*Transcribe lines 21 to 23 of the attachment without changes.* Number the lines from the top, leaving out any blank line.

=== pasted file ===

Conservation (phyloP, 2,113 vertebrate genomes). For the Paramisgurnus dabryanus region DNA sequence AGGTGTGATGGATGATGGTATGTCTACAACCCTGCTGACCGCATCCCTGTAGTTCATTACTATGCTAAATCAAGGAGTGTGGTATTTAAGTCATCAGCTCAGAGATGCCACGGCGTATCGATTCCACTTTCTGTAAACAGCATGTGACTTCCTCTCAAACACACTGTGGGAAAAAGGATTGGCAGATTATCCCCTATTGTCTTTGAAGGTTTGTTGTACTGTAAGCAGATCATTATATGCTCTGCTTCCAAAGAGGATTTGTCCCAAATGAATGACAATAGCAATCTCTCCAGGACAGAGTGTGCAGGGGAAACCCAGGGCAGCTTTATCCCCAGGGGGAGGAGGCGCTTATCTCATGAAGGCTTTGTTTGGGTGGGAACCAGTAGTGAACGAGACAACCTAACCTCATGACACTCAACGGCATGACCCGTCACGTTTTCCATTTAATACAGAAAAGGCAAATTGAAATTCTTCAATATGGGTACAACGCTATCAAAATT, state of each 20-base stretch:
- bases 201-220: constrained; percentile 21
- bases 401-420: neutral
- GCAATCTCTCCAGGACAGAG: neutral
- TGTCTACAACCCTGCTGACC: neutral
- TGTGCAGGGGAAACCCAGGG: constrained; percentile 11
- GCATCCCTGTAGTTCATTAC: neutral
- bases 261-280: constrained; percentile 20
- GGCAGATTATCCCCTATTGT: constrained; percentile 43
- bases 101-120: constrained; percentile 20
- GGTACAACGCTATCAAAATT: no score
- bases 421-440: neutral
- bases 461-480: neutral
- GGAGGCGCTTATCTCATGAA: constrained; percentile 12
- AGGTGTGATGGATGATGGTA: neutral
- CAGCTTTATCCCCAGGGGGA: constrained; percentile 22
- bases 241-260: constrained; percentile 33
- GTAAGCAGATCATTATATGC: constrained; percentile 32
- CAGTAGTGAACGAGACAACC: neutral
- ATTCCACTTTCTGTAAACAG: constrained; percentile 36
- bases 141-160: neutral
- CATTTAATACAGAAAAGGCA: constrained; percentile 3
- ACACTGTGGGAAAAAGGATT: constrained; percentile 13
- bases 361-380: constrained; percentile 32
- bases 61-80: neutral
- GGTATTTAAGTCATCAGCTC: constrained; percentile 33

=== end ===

- bases 141-160: neutral
- CATTTAATACAGAAAAGGCA: constrained; percentile 3
- ACACTGTGGGAAAAAGGATT: constrained; percentile 13